Don't let sugar and acid spoil your summer smile

Warmer weather means summer treats like frosty ice cream and refreshing lemonade are available everywhere. Here’s how you can help keep your smile healthy during a season full of cool treats — some of which are full of cavity-causing sugar and/or acid.


Eat right

You can avoid damage from sugary (snow cones, s’mores, pies) and acidic (citrus fruits, sour candies) foods and drinks. Consume them only in moderation and pair them with foods that are low in sugar and acid to reduce the damage they can cause. 

Some beverages, such as fruit punch, lemonade and sweet tea, are doubly dangerous because they are high in both sugar and acid.


Add to a meal

When you do indulge, eat treats as part of a meal when your mouth is producing more saliva. This adds minerals back to your teeth to help reverse damage caused by sugar and acid.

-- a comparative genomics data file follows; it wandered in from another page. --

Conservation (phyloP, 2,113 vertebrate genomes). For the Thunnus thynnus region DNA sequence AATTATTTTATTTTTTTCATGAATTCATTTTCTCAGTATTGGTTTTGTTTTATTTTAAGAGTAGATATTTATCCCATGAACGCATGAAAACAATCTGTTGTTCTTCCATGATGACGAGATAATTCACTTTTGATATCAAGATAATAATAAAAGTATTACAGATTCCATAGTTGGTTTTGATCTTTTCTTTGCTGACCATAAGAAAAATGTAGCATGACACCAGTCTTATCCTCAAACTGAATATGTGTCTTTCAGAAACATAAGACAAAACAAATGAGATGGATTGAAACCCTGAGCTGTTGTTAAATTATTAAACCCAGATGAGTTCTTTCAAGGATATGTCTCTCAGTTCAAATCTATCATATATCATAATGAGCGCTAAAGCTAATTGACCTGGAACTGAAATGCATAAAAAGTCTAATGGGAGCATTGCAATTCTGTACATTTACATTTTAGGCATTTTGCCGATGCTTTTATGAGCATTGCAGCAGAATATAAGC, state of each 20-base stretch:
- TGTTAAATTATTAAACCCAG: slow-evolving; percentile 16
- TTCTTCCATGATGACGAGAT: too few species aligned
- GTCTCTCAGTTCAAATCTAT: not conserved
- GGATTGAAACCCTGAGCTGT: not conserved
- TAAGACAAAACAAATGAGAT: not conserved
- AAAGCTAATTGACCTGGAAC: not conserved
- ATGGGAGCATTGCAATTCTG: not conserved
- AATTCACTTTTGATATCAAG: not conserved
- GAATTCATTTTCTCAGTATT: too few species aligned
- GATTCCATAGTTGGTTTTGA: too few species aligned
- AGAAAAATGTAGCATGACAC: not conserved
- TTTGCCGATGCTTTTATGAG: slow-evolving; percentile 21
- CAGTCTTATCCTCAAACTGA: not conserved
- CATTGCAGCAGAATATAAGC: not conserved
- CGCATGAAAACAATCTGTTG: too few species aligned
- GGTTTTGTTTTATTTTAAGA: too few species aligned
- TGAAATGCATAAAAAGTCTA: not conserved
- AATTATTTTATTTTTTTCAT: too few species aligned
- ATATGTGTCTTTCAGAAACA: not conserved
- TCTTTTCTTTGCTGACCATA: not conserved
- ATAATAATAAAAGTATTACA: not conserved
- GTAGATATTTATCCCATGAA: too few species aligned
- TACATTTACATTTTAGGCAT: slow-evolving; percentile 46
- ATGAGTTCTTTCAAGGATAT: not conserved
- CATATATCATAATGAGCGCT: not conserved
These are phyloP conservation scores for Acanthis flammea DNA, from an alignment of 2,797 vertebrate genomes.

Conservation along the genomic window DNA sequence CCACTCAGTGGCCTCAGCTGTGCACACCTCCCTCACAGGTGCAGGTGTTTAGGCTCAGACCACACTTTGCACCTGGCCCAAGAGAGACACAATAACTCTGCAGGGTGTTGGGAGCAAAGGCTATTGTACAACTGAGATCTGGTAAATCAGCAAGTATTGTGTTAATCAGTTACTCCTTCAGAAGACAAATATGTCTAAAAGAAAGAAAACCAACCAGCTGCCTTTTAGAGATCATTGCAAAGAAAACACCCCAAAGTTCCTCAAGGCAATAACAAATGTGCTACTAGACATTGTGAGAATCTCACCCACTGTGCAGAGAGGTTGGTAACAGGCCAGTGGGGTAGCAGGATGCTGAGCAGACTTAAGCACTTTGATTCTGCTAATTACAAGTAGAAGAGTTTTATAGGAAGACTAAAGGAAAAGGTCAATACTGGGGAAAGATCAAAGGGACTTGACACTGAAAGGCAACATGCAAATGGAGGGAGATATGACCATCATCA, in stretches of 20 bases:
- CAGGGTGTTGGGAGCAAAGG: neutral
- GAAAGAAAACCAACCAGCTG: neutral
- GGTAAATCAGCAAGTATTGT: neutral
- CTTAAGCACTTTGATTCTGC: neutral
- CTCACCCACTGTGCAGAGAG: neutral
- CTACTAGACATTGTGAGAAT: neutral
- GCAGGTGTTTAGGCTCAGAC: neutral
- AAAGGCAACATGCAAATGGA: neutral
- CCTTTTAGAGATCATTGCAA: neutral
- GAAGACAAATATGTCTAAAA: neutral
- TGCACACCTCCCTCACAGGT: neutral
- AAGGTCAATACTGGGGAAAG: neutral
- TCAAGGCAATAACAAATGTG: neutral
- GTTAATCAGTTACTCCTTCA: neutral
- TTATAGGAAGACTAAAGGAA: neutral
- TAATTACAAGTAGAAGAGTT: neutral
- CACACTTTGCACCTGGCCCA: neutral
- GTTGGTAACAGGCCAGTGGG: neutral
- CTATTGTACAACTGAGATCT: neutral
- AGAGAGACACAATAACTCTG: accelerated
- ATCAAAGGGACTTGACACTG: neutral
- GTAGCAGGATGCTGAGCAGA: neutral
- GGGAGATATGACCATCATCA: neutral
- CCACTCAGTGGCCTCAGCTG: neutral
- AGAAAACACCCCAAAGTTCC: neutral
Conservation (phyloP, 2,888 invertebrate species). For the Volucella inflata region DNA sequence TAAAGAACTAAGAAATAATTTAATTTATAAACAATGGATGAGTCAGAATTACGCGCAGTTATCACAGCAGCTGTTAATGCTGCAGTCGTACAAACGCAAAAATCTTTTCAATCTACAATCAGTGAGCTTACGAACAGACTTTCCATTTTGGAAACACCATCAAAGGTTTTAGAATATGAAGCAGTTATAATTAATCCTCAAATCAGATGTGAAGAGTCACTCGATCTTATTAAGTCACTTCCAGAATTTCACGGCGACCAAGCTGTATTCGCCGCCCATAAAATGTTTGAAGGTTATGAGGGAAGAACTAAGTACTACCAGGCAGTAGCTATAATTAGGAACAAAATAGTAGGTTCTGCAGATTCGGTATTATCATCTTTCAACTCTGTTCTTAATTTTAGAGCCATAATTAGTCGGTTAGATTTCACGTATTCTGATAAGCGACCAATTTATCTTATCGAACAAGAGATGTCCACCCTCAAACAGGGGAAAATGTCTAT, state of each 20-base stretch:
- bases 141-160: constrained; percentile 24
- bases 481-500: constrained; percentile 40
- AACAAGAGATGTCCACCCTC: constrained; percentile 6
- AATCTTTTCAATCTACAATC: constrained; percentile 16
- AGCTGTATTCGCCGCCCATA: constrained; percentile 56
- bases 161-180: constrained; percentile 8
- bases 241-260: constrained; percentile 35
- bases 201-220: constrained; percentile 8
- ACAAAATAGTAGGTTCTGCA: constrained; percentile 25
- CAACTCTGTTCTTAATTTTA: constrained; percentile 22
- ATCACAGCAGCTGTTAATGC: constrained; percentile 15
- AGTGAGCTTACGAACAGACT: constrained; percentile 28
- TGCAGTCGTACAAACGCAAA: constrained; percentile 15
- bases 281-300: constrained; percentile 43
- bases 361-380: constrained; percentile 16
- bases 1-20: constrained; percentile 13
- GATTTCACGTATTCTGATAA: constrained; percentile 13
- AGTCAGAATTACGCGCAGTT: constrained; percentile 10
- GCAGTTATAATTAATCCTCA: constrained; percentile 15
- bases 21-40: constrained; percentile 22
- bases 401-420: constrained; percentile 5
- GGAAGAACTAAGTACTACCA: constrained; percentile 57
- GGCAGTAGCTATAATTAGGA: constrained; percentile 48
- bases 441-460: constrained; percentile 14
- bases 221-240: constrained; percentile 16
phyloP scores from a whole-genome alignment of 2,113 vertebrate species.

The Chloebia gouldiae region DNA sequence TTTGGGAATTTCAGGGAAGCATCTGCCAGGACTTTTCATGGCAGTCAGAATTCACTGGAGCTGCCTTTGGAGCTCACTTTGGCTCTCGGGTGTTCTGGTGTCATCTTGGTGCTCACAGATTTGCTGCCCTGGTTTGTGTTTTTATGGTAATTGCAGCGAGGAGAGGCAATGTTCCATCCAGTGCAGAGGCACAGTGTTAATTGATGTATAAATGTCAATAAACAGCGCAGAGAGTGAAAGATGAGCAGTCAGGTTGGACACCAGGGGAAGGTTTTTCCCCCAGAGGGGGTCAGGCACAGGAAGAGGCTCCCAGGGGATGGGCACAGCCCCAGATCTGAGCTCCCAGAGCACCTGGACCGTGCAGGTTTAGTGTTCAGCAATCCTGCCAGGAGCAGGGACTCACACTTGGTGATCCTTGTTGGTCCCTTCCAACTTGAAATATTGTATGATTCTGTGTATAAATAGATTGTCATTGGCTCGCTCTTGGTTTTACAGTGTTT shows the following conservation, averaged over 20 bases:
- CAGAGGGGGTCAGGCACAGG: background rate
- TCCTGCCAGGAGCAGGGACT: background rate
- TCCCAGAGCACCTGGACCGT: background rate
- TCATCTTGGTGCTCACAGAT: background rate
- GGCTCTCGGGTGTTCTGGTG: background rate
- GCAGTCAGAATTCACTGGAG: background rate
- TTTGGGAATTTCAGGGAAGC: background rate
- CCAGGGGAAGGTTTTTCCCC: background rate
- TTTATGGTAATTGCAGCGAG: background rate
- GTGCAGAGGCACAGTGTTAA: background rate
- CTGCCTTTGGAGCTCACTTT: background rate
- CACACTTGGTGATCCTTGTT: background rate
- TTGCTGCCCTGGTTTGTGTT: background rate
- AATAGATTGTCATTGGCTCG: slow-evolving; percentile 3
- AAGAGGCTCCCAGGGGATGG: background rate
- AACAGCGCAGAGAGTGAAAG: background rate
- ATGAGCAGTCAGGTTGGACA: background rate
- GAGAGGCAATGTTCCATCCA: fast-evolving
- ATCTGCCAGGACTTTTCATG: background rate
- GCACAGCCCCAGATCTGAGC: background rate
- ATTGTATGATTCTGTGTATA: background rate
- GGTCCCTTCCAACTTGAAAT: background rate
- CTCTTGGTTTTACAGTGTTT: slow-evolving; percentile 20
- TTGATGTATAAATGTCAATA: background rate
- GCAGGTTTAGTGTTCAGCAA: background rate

Frequent snacking on sugary and acidic items increases the amount of time your teeth are exposed to their damaging effects.



Make it fast

If you do occasionally drink a sugary or acidic beverage, it’s best to consume it all in one sitting. Sipping slowly exposes your teeth to sugar and acid for a longer period of time.

Avoid swishing or holding these drinks in your mouth longer than needed. Simply sip and swallow.


Chew on these

Add raw, crunchy fruits and vegetables to your meal. Apples, pears, bell peppers, cucumbers and more work as natural toothbrushes by washing away leftover food from your teeth.

Chewing sugar-free gum after a meal increases saliva flow, which also helps wash away leftover bits of food that feed the bacteria in your mouth.



Have a drink

Follow your meal by drinking water to help clean acid and sugar from your mouth. Tap water with fluoride is the best choice.

You can also have a glass of plain milk. The calcium in milk can help neutralize cavity-causing acid.


Practice self-care

Make sure to brush your teeth with fluoride toothpaste twice a day for at least two minutes each time, floss daily and see your dentist regularly.

Wait about 30 minutes after consuming acidic foods or beverages to brush, as acid can soften enamel that could be damaging by brushing. This also gives your saliva a chance to wash away acid and add minerals back into your enamel naturally.

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